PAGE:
I don't visit PBF very often anymore, but I was looking for pictures of Sky from her first day in rescue and came across this thread again. Nearly 2.5 years later, the old lady is still with DRAW...more specifically, she is still with me. That being said, I have a sad update. The Monday before Christmas, I discovered a squishy bump on her neck. I didn't think much, because the old lady has lumps and bumps, and the vet (after a couple of fine needle aspirations) has told me not to worry so much, so I didn't. Fast forward to the Friday before Christmas...I was sitting on the couch, with her head in my lap and discovered two more bumps, the same size as the first, and no where near as squishy. I quickly felt the first bump again, and was just as hard. We immediately left for the vet..
Upon arrival at the vet, I explained my concerns. He kneeled down and started feeling around and the look on his face changed. He showed me several more bumps that I hadn't even noticed, and then I kind of tuned out after hearing "...most likely lymphoma..."
The next day was Christmas Eve. The phone rang and it was the office manager from the clinic...I could tell from her tone that it was not good news. She simply said "It's lymphosarcoma. Come up and get some prednisone and you can talk to the vet about it." I immediately left the house, still trying to think positive thoughts. The clinic was busy, so I waited my turn....finally she (the office manager) called my name and handed me a bottle of prednisone, a copy of her bloodwork results and a piece of paper that stated that a biopsy was recommended to determine the type of cancer. I asked to speak to the vet, she told me he wasn't available. I asked about a biopsy and she said "The doctor doesn't think it would be helpful at this point. Give her the prednisone, and come back when you need a refill."
I calmly left, even though I was burning inside and felt the rush of tears threatening to break the dam at any moment. There was a rep from another rescue in the waiting room, and I didn't want to lose my cool in front of her. However, the minute I pulled out of the parking lot, I lost it. The flood of emotion was overwhelming - sadness, fear, anger...I actually had to pull over for a bit to get a grip.
Christmas Even and Christmas Day were a blur. I called our holistic vet on Monday, but they were closed. I called my local vet (the previous vet we saw is the one our rescue uses, especially in emergencies, as they are open 7am to 11pm at standard rates) and they were open - we went right in. I explained the situation, gave them the paperwork we had received from the other vet, and told them I wanted a second opinion. I saw a vet that I had never met before. He was kind, Sky loved him, and he highly recommended a biopsy so that we knew specifically what we were dealing with - b-cell, t-cell, what stage, etc. He also told me that lyphosarcoma was highly treatable and he knew of a few great oncologists in the area. All in all, he was the exact opposite of the previous vet who had basically sent her home to die. She had her biopsy the next morning.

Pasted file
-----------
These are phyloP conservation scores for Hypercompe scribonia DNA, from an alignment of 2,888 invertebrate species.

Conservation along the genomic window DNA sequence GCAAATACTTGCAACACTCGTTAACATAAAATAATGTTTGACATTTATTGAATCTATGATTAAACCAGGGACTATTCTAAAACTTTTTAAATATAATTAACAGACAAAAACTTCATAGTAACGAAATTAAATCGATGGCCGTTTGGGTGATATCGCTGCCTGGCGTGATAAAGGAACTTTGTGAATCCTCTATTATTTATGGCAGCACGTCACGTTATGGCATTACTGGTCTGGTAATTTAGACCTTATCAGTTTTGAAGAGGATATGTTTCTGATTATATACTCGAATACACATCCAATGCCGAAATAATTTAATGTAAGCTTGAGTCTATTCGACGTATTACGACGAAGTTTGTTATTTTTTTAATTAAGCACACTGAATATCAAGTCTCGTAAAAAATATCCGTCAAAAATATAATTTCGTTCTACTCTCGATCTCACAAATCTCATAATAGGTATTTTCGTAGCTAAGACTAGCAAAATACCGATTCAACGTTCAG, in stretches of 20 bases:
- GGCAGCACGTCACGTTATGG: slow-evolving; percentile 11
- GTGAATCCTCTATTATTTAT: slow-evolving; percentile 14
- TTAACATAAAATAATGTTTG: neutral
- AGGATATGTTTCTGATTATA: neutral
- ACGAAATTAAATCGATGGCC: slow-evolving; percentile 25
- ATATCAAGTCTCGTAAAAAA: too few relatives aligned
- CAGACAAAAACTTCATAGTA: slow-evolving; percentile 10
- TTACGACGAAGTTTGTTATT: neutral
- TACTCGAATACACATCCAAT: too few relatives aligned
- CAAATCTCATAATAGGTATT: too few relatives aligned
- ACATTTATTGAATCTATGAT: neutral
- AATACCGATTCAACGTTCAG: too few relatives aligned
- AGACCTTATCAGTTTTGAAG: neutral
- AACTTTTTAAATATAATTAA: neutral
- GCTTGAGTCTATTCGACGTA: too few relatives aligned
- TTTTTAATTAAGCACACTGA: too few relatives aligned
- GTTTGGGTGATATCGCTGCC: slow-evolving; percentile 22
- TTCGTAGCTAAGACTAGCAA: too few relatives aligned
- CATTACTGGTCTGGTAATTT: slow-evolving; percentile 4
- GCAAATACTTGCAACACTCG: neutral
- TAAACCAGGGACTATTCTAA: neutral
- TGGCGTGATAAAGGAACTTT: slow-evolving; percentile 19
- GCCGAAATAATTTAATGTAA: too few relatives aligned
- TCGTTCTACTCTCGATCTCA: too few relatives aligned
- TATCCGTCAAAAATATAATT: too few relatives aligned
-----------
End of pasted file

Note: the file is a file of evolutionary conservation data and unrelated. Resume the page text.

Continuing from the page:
In my gut, I knew he was sugarcoating things. I called our holistic vet on Wednesday and explained the situation...we went in the next day. He finally gave me what I wanted...the truth, and what he would do if Sky was his. He spent quite a bit of time explaining every option we had, and what we could expect from each option. She is 12-ish years old, and every one of her lymph nodes has a mass (from what I have read, this indicates at least Stage 3.) In the end, before getting the results of the biopsy, I had pretty much made up my mind - I am going to keep her as comfortable as I can for as long as I can, but I am not going to attempt to cure her for my own selfish reasons. We left with prednisone (a different dosage than previously prescribed) and a herbal lymphatic supplement, and the knowledge that there were other things he could do to help keep her comfortable without destroying her quality of life.
Last Saturday, I finally got the results of the biopsy back...high grade (read: highly aggressive) b-cell aggressive. So, she has a highly aggressive version of the least aggressive type of lymphoma :-( The last thing the vet said to me was that in his experience, dogs with this same diagnosis generally live 12 months *WITH* aggressive chemotherapy. Yep, pretty sure I have made the right decision...it does not make it any easier, but at least I am at peace with my choice.
So, no...Skybelle was never adopted, but she has been home since she arrived.